Brandon Hill aside, other hills in Bristol have their own distinctively languid charm and grace, such as Park Street, while a few are simply brutes.
One of these is the short and abrupt St Michael’s Hill, stretching from Upper Maudlin Street to Cotham. The lower slopes are dotted with attractive iron street furniture, step-work and historic buildings – including the pretty Colston Alms Houses – but don’t let these architectural gewgaws deceive you – it’s a bastard.
An ordinary looking grassy field, at the foot of Gipsy Hill in South London, turns out to be anything but…
Not far from where I work in Clerkenwell, a series of large orange and white flags fixed to lampposts line the major thoroughfares running through Holborn, Chancery Lane, Bloomsbury and St Giles. They state blithely that you are InMidtown, before in tiny print, grudgingly acknowledging the actual names of the places they are attempting to reinvent.
Stamford Hill Motors is not the most romantic of destinations, but I always feel a frisson of excitement when I have to go there. I used to live nearby but no longer, so the annual MOT has become an excuse to visit one of my old North London haunts. It also gives me a legitimate reason to simply…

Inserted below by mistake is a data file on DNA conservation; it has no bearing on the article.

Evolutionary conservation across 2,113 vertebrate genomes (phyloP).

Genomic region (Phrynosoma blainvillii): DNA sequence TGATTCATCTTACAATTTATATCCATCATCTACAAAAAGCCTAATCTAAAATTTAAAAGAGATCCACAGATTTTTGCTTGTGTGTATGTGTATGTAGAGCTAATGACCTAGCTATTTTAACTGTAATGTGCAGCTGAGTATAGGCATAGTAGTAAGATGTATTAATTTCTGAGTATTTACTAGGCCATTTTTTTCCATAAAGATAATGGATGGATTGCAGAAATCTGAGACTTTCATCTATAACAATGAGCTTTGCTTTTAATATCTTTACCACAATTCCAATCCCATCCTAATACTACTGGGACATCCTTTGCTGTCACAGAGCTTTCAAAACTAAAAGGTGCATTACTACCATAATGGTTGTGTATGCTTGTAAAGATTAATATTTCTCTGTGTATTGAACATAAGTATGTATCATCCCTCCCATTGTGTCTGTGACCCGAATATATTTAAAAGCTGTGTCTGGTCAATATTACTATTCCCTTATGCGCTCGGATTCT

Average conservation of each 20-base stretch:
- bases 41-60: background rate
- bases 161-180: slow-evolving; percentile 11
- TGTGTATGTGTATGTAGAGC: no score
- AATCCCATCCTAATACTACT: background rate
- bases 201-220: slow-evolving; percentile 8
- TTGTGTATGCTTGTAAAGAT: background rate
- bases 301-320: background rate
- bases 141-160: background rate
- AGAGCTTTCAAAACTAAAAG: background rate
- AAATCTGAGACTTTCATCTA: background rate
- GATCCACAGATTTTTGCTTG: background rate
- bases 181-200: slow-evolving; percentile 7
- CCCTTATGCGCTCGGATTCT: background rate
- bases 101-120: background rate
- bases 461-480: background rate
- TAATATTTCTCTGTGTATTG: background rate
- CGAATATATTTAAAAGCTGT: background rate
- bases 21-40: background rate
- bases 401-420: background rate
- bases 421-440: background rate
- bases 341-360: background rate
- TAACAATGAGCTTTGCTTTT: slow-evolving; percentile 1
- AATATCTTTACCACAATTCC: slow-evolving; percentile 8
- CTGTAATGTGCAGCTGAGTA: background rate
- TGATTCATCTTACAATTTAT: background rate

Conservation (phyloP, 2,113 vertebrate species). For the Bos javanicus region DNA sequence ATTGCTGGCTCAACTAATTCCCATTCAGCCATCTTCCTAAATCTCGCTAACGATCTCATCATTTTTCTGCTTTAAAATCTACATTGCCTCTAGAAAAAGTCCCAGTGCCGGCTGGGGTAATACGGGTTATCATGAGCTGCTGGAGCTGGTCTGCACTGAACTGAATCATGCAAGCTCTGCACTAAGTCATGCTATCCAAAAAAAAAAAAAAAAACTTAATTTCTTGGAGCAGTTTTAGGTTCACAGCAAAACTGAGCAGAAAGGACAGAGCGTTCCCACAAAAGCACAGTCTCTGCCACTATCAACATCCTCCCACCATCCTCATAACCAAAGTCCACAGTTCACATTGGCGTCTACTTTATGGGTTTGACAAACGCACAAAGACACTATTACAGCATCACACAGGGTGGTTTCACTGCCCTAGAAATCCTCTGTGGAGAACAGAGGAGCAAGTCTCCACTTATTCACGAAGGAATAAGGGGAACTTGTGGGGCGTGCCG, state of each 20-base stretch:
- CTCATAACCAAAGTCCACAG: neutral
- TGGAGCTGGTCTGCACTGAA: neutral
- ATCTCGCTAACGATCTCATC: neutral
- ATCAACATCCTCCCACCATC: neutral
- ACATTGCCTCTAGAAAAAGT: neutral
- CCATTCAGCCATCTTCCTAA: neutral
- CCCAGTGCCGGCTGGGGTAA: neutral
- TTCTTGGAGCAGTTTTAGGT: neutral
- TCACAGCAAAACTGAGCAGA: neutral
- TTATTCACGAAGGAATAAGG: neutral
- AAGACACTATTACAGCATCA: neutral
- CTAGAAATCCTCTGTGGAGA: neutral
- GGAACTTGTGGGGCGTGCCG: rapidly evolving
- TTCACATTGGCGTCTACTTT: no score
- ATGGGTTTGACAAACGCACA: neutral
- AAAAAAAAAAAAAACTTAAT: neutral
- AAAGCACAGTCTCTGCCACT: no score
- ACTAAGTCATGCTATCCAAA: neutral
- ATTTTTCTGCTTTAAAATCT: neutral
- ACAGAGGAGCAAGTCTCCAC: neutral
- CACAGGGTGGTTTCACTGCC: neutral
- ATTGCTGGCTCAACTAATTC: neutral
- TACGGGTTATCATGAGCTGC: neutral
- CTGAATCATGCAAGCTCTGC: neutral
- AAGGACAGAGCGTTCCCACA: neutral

Crystal Palace, geographically at least, is defined by its height: Palace = Hills.
But, hidden beneath busy Crystal Palace Parade, there is something else, a stunningly beautiful place that is usually inaccessible to the public.
I must admit that when I first heard about the campaign to make London the world’s first National Park City, I thought it was a joke.
And yet the more I thought about it, the more interesting the concept became.
It gives me hope a place like this. A small brown sign outside the Queen’s Hotel, Church Road the only local clue. Stambourne Woods this way, down that gravel drive and through the gate. On the house next door another sign gives red framed warning of a moose who isn’t there. This sliver of…